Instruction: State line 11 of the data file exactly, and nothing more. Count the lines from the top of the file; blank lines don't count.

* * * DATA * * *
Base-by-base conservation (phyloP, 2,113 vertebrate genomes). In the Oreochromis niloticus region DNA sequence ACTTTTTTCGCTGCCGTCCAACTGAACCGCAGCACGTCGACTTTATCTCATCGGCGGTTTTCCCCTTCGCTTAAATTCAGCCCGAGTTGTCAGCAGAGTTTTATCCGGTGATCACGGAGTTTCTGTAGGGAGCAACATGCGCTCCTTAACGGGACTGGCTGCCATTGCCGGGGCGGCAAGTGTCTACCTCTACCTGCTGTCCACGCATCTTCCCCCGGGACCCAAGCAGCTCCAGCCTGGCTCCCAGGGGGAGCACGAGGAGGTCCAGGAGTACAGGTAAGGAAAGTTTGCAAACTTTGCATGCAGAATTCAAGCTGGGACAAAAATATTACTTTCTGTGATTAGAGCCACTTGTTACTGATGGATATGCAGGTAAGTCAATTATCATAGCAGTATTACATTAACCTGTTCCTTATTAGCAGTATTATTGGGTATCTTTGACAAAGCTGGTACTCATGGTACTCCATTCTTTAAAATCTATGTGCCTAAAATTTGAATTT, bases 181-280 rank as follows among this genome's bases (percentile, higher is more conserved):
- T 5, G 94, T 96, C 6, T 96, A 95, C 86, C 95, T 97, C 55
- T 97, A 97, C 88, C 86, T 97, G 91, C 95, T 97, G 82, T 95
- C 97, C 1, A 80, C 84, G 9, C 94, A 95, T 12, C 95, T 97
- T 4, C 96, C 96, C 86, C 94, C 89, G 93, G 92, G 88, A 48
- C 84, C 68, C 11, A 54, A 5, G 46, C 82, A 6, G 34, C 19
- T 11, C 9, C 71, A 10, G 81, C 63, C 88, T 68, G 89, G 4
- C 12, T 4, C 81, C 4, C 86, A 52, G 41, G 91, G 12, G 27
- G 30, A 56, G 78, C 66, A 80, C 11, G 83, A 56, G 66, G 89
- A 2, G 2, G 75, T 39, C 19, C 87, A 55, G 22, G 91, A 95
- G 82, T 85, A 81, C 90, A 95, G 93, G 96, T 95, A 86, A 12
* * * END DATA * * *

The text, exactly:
- G 82, T 85, A 81, C 90, A 95, G 93, G 96, T 95, A 86, A 12